This article was published in October 2012 which is borderline acceptable for my health-focused topic. What is more concerning is the article is primarily a review of other studies and the data of those vary from 1995-2012. The publication is very clear that the information is intended for health professionals and not for nonprofessionals, so some of the information is a bit advanced for me. The information provided is directly relevant to my research topic about the health benefits of chocolate. The two authors are medical doctors and so are the article editors and peer reviewer. I have no concerns with the authors’ authority, but I’m not familiar with the publication, Integrative Medicine Alert. When I did an internet search for the url listed on the article ( it brought me to a different site ( That site claims to be a major provider for continuing education for physicians, nurses, and other health care providers. The focus of the publication is on alternative medicine, yet the article is primarily a review of prior studies published in a variety of medical journals. The authors evaluate each study for bias as well as the information provided. The article demonstrates accuracy through several citations, a peer-review process, and is free from bias unless the viewpoint of alternative medicine is considered bias. The article’s purpose is to inform other health professionals about the potential health benefits of chocolate as addressed in previous studies. The article specifies that the authors and editors do not have financial ties to the information.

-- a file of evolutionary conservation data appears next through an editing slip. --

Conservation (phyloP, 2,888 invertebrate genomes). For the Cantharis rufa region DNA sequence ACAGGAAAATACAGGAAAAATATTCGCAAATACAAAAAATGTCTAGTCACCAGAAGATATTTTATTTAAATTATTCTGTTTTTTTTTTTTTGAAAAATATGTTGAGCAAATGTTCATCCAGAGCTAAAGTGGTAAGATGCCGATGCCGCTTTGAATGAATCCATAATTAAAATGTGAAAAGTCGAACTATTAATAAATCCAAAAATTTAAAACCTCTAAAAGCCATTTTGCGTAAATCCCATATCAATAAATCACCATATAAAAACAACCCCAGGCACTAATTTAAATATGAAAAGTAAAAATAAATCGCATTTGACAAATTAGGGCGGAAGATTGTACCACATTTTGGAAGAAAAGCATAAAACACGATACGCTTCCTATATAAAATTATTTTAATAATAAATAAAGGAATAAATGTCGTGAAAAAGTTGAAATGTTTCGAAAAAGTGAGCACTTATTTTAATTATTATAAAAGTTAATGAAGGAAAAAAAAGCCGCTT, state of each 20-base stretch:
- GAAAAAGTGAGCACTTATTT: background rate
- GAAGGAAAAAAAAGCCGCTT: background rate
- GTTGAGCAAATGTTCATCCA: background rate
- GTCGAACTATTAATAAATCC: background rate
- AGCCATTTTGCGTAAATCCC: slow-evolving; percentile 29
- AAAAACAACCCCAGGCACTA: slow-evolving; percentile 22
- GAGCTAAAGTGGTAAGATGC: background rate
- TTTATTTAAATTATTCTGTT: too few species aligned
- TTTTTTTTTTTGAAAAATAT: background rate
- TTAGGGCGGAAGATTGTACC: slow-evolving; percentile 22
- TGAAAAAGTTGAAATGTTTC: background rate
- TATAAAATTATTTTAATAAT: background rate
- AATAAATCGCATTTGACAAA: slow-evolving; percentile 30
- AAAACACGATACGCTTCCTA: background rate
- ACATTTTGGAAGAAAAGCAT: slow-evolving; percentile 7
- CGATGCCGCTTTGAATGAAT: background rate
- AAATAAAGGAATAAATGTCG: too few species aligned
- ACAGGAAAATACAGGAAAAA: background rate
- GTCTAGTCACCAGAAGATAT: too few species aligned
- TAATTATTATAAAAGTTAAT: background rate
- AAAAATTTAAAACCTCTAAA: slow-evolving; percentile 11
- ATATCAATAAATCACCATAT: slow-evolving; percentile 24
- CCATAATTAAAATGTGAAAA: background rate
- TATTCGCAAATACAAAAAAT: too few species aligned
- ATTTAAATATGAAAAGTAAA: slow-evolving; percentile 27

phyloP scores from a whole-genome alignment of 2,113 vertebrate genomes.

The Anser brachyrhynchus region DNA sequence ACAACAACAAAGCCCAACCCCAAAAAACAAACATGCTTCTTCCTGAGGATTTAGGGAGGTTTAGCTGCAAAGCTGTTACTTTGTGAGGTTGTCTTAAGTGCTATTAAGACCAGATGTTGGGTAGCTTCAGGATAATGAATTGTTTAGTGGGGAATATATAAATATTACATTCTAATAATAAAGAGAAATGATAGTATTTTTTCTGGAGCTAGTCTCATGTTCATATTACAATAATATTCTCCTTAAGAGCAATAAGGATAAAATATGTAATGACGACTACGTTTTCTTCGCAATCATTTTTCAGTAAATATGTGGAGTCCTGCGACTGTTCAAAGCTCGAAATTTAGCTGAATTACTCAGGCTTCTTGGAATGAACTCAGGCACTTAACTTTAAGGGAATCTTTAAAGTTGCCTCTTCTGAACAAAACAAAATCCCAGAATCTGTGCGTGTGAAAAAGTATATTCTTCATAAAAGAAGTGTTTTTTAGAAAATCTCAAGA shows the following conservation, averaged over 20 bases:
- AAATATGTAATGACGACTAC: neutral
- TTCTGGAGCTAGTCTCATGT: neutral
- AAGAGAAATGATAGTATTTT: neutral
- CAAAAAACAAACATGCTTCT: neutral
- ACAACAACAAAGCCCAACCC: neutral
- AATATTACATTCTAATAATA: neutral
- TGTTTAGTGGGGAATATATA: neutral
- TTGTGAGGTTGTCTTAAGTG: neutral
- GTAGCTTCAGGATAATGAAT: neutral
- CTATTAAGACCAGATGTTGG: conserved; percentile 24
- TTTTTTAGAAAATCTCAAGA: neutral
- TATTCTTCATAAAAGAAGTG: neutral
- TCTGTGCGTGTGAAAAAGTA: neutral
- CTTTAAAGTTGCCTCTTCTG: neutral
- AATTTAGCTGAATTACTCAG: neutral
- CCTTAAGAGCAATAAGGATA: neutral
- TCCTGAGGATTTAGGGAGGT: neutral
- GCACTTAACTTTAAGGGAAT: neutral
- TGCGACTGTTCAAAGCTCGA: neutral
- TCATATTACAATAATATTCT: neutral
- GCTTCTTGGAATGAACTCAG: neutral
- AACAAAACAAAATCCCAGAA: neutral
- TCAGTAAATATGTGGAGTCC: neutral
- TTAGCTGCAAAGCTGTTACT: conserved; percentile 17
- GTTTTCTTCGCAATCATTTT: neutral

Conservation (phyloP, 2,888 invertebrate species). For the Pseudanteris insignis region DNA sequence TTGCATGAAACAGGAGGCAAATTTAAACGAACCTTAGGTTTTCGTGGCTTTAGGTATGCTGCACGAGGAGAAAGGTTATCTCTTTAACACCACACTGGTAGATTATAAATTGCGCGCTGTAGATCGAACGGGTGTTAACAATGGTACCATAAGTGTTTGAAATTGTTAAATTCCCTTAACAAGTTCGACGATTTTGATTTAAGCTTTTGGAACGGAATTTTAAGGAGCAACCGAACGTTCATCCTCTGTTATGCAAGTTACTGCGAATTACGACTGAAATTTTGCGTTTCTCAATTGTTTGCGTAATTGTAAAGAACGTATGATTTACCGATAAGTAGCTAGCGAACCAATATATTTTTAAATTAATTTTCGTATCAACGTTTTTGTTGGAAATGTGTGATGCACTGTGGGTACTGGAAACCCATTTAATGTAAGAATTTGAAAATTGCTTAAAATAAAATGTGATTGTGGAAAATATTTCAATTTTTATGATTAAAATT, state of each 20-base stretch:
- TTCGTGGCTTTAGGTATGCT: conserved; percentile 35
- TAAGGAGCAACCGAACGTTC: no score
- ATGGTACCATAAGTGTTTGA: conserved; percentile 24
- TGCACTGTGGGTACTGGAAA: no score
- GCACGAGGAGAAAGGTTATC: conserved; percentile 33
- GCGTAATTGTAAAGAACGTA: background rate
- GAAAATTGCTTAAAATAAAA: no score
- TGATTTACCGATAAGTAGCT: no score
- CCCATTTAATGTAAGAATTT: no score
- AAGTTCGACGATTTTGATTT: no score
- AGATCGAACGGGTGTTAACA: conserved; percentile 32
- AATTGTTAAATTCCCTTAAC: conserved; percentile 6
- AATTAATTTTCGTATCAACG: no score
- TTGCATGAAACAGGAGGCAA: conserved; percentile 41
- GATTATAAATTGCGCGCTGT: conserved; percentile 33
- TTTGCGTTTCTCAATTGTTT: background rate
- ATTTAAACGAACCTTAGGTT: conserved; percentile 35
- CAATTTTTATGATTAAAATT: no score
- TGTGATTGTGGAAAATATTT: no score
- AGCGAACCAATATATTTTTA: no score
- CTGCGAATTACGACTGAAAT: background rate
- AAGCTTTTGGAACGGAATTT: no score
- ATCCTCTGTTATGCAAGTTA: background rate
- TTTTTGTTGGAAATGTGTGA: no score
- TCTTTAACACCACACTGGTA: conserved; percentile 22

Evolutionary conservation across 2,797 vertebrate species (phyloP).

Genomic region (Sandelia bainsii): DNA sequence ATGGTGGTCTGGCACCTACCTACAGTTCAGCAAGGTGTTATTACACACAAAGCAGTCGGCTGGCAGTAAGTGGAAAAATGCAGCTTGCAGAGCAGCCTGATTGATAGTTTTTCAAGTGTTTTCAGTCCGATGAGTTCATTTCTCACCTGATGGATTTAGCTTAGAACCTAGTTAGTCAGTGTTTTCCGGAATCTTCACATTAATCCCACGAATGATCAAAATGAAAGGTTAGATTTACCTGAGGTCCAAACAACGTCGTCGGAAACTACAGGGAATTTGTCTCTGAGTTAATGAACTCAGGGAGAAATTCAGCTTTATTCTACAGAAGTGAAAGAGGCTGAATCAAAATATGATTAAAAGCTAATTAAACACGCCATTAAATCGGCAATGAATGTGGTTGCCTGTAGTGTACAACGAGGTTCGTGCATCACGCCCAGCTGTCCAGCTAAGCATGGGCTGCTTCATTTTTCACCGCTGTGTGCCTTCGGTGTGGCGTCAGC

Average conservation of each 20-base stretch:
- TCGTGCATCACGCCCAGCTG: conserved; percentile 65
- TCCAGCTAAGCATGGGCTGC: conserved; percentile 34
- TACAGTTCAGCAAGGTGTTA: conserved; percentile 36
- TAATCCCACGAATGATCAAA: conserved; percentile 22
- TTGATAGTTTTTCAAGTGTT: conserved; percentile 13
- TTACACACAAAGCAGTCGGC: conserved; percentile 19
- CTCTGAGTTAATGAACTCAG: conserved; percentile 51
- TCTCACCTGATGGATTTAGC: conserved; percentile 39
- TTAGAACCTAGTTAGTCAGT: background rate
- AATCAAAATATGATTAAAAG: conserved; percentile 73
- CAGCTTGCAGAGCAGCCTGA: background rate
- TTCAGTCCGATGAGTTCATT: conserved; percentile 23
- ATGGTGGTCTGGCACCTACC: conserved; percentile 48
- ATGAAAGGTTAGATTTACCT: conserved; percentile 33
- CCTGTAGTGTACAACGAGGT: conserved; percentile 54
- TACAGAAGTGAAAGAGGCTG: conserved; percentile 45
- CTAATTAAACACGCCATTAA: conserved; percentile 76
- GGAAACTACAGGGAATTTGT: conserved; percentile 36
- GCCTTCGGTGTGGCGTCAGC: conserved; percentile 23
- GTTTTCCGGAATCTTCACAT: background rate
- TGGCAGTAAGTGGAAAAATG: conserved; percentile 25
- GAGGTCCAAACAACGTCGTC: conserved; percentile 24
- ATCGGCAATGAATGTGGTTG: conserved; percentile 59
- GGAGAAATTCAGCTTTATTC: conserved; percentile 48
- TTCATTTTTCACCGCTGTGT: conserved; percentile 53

I may use some information from this article, or I might go directly to one of the newer studies highlighted in this article to cite information about the health benefits of chocolate.

Book Source Example

Orey, C. (2010). The Healing Powers of Chocolate. New York: Kensington Publishing.

This book covers several aspects of chocolate to include the history, composition, health benefits, and uses.

This book was published in 2010, and though it seems current enough for the history of chocolate and ways to use it as an ingredient, my research topic is on health benefits and that aspect could have changed since 2010.  I will continue to look for more recently published books.  This book has a section titled “Why is Chocolate So Healthy” which is directly relevant to my topic.  It is written in very conversational language for a lay-person, and not written in technical language meant for a medical, health, or nutrition professional. Cal Orey is the author, and the back cover lists her website.  On her website I found she has an MA in Creative Writing, which I think makes her a good writer but not necessarily an expert in healthy foods and nutrition.  Her name is a play on the word “calorie,” which makes it sound made up and not credible in a serious way.  The bibliography cites some scholarly articles, but the most recent are dated 2008.  She also cites fiction novels and herself three times, which has me concerned about how accurate and reliable the information really is.  The purpose of this book seems to be to inform, but her tone of writing is very light-hearted so I also think it is to entertain.  I also think it is to sell her other books (this book is one of the books in the “Healing Powers” series) and the last chapter is comprised completely of places to buy chocolate.  I can’t tell that the information is biased in health aspects, but the fact that she’s selling a series of books and promoting businesses where you can buy chocolate has me suspicious. 

I will not use this book to support my topic of the health benefits of chocolate.  The author does not have credentials or expertise in this subject.  The citations are not entirely from scholarly articles and those that are are at least ten years old.  Also, her conversational tone makes the book seem more for entertainment than credible information.